The next day Jesus decided to return to Galilee. He found Philip and invited him to come along. Philip was from Bethsaida, the same city as Andrew and Peter. He found his friend Nathanael and told him about Jesus, saying, “We’ve met the One whom Moses and the Prophets said would come — the Messiah! His name is Jesus. He’s from Nazareth, son of a carpenter by the name of Joseph.”
Nathanael’s response was, “Can anything good come out of Nazareth?”
To which Philip said simply, “Come and see.”
As Nathanael approached, Jesus said to him, “Now here is an Israelite whose life is above reproach!”
Nathanael was taken aback. “How do You know me?”
Jesus told him that He’d seen him sitting under a fig tree before Philip had come up to him.
Nathanael was convinced. “Teacher, You are the Son of God, rightful king of Israel.”
Commending him, Jesus went on to say, “So you believe Who I am just because I said I saw you under the fig tree? You will most certainly see greater proofs in the days to come: the heavens opening and angels going back and forth between heaven and the Son of Man.”
A few days later Jesus and His disciples were invited to a wedding in Cana. Jesus’ mother also attended; and when she heard that the hosts had run out of wine for the feast, she approached her Son about the situation. He let her know that it may not be time for doing public miracles.
Nevertheless, in a few minutes He instructed the servants to fill six large stone water pots with water. No sooner had they filled them with water, than Jesus told them to take a cupful to the master of ceremonies.
The servants knew where the wine had come from, but the host had no idea. So he called to the bridegroom, saying, “This is remarkable! At most celebrations they serve the good wine first and save the lower quality for later. Instead, you have saved the best for last!”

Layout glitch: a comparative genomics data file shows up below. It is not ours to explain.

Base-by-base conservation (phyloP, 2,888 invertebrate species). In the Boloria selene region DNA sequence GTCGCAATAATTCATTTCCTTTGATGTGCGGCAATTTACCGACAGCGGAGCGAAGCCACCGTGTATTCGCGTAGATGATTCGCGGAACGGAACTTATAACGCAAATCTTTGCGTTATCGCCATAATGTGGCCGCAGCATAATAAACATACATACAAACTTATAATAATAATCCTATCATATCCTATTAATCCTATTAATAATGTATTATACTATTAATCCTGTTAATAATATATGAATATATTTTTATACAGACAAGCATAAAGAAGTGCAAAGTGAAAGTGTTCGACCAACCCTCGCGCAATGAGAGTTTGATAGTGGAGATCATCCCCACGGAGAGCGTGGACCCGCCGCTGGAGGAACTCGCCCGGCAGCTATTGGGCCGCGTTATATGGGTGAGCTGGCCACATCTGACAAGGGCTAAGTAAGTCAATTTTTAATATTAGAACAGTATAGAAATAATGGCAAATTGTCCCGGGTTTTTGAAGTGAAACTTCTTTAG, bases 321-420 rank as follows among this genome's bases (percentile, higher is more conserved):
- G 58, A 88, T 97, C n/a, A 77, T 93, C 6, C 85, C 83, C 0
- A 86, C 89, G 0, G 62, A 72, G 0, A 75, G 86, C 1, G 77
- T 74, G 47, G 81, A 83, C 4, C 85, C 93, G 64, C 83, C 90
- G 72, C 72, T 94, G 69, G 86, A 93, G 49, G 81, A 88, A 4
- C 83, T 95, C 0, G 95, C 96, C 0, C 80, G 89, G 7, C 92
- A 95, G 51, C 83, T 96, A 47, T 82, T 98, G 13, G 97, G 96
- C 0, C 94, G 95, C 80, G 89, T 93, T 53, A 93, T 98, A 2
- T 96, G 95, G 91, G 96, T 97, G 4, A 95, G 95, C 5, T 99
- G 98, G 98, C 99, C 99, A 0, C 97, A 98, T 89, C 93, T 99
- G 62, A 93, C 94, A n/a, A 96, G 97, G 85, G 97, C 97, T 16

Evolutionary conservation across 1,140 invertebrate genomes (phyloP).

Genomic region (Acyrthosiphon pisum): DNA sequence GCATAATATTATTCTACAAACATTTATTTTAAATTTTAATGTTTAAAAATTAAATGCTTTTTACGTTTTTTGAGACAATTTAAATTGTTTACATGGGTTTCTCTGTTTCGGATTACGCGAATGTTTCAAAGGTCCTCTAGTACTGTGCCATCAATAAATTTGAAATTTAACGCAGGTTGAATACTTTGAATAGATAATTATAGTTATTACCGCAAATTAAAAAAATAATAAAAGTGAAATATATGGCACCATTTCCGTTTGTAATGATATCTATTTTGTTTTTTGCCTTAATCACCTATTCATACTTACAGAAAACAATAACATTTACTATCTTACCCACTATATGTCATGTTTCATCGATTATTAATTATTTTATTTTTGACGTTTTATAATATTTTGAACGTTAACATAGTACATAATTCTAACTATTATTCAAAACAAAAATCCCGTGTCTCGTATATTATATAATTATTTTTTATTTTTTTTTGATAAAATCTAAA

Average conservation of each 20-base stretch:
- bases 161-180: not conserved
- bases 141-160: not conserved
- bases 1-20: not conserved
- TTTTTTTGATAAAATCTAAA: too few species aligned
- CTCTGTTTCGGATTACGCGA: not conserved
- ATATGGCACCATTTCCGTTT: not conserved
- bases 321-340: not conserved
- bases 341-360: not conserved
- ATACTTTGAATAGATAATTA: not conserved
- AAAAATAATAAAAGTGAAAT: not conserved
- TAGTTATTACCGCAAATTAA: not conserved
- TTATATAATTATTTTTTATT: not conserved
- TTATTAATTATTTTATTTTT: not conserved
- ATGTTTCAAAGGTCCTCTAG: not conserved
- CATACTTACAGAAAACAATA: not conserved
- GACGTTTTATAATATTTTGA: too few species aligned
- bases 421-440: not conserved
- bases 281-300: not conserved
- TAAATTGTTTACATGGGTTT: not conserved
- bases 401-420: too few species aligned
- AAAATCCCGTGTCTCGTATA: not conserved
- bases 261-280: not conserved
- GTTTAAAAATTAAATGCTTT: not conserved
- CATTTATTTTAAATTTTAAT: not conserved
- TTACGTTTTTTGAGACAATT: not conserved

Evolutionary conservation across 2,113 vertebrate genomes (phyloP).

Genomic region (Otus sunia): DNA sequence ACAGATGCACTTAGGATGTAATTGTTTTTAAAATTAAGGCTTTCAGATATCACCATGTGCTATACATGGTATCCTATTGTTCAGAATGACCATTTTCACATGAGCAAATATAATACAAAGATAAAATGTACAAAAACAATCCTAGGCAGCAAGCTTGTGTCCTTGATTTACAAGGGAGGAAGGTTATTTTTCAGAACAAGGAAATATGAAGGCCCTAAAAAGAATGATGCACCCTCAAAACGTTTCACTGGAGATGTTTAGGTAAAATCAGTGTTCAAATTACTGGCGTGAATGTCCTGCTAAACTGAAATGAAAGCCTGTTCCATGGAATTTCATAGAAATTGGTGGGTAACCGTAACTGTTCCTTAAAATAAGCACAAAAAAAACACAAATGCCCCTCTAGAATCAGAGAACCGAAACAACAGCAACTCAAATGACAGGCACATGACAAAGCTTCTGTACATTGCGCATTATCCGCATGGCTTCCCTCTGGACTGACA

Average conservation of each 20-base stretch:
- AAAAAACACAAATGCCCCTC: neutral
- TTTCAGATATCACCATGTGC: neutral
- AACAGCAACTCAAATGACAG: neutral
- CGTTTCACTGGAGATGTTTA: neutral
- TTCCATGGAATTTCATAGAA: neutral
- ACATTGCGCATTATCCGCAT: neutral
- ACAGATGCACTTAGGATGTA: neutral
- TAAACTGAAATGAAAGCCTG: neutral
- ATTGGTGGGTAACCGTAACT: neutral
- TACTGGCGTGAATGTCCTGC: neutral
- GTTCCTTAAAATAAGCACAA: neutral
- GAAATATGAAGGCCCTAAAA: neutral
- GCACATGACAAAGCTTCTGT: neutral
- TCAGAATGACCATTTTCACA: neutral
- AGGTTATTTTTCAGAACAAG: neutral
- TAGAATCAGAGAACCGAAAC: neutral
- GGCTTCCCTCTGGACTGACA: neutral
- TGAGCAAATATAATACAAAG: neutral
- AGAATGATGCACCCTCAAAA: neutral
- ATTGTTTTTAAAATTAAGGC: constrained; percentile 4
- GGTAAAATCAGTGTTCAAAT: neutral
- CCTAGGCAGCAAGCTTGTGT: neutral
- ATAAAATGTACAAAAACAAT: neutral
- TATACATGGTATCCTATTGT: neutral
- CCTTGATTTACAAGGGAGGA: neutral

And so it was that Jesus demonstrated His unique power. This was his first miracle. It increased the disciples’ faith in Him.
From there, Jesus, His family, and His disciples went to Capernaum for a few days. Then He made His way to Jerusalem for the Passover.
When He arrived at the temple, He saw the courtyard filled with animals and with people conducting business. Jesus found some scraps of rope and wove them into a whip which He then used to drive all the animals out of the sacred space. He also dumped out the money boxes and declared loudly, “Get these things out of here! Do not turn My Father’s house into a public market!”
Needless to say, this caused quite a commotion. The disciples recalled the Scripture that says, “Zeal for the sacredness of Your House overwhelmed Me.”
Some of the leaders approached Jesus, asking, “Who gave You the right to do this? Give us some sign that You have this kind of authority.”
Jesus said cryptically, “Destroy this temple and three days later I’ll raise it back up.”
The Jews were incredulous, “We’ve been working on rebuilding this for forty-six years. How can You talk about doing it in just three days?”
Of course, He was referring to His body; but it wasn’t until three years later, after His resurrection, that the disciples put this all together and more fully believed the Scriptures and what Jesus had told them.
The people were astonished at the reports of His miraculous powers, and many believed what had been claimed about Him; but Jesus didn’t put too much stock in their support, knowing how fickle people can be.